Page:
Federal law is supposed to protect people who are traveling with a firearm. If the gun is legal where you’re from and legal where you’re going, you’re supposed to be good to go along the whole of your trip.

However, the problem is that the law doesn’t explicitly mention stops along the way, and that’s landed a number of law-abiding gun owners in hot water, especially in New Jersey.

Realistically, anyone knows that you’re not going to drive from Florida to California without stopping along the way or anything, so a reasonable person would figure that the law should also cover stops along the way. Reasonable people don’t include attorneys, though.

Now, a bill in the Senate seeks to fix this problem.

Senator Steve Daines of Montana, along with co-sponsors Senators James Lankford, Mike Rounds, Mike Crapo, and Ted Cruz, have introduced Senate Bill 3139: Lawful Interstate Transportation of Firearms Act. The bill would “amend chapter 44 of title 18, United States Code, to more comprehensively address the interstate transportation of firearms or ammunition.”

This bill addresses the serious flaws in the “safe passage” portion of the Firearm Owners Protection Act of 1986, which I wrote about just last month.

Currently, you are only protected while traveling from a place you may lawfully possess the firearm, to a place you may possess. Stops along the way aren’t “travel,” and if you’re headed to New York as was last month’s delivery man, you’re out of luck.

SB 3139 fixes that. (Amusingly, the bill appears to have been filed six days after my column was published. Do I have readers in the Senate?)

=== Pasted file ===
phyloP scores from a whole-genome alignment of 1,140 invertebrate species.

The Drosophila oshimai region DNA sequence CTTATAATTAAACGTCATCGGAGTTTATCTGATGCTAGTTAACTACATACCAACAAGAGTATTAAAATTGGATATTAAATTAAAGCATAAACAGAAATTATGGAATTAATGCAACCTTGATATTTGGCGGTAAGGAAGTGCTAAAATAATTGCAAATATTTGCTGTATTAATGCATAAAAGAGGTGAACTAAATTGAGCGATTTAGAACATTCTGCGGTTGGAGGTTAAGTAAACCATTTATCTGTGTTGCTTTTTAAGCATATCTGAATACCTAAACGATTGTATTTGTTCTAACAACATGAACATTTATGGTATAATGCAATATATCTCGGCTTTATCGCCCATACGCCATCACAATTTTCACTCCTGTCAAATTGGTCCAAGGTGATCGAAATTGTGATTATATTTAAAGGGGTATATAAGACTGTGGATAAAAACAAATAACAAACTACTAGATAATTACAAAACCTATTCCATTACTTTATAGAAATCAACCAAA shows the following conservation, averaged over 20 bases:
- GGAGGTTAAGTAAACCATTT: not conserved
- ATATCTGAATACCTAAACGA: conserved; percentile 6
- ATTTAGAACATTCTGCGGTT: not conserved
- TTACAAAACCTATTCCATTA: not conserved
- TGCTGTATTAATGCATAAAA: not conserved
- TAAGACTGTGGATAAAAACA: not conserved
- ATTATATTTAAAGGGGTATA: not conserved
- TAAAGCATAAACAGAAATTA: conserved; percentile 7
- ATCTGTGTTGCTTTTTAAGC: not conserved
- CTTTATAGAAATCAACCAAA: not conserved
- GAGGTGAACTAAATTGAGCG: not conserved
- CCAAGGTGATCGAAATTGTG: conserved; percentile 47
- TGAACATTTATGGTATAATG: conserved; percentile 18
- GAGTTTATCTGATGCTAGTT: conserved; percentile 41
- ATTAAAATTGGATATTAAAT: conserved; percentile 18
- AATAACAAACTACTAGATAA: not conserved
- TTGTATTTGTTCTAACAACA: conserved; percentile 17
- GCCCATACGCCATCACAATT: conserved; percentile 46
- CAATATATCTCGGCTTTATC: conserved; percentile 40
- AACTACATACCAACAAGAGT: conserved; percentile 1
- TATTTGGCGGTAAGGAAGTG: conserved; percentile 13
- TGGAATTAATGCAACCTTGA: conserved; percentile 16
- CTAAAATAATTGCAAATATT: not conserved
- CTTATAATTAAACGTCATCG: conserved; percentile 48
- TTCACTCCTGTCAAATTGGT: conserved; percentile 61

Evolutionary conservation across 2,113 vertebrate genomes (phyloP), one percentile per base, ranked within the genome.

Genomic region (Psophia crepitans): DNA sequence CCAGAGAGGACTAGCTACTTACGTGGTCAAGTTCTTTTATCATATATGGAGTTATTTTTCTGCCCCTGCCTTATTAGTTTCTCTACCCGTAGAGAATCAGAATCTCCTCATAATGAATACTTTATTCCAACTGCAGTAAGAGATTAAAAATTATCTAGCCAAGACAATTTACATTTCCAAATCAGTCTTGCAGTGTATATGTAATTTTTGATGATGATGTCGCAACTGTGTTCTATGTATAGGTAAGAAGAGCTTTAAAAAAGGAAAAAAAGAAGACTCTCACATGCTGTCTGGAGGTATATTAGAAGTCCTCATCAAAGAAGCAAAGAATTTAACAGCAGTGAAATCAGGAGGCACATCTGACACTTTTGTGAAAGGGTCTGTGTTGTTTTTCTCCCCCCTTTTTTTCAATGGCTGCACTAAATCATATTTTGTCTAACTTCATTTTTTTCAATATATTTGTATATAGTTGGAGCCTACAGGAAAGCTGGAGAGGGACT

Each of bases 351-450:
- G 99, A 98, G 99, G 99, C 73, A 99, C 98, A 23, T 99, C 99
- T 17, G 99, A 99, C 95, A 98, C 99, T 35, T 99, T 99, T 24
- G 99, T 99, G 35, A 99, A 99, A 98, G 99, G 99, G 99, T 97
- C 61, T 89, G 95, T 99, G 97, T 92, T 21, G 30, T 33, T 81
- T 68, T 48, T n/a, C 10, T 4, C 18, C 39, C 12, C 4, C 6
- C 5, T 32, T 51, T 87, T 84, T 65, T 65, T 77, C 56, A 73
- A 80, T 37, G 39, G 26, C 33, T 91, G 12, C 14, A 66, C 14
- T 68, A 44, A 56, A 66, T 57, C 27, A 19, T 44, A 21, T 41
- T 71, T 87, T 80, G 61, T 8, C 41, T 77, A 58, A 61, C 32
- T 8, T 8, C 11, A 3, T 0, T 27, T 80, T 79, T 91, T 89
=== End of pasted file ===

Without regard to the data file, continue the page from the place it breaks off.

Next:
Frankly, I suspect a number of Senate staffers, if not Senators themselves, read sites like Bearing Arms and The Truth About Guns. Regardless of how they came up with the idea, though, it’s a good thing to see.

The problem, however, is that I don’t see it passing with the House of Representatives made up as it currently is. Democrats in the House are going to manufacture a thousand reasons why this is a horrible bill and should never pass, even if every one of those reasons amounts to male bovine excrement.

The upside, however, is that Democrats won’t hold the House indefinitely. Plus, if people are as angry about the stupidity of the impeachment thing as it looks like, they may well not hold it after November. Once that change happens, then perhaps we can see about injecting some rationality into federal law on this matter.

The truth is, we need this. Good, law-abiding people are getting jammed up because they stopped for gas in the wrong state. That’s something no one should have to deal with and this bill seeks to take care of that.

If House Democrats have the least bit of rationality within them, even they would see that this bill doesn’t really do anything except protect law-abiding citizens from wrongful prosecution. No one should have to deal with what some of these folks have.

It’s just too bad that House Democrats don’t really care.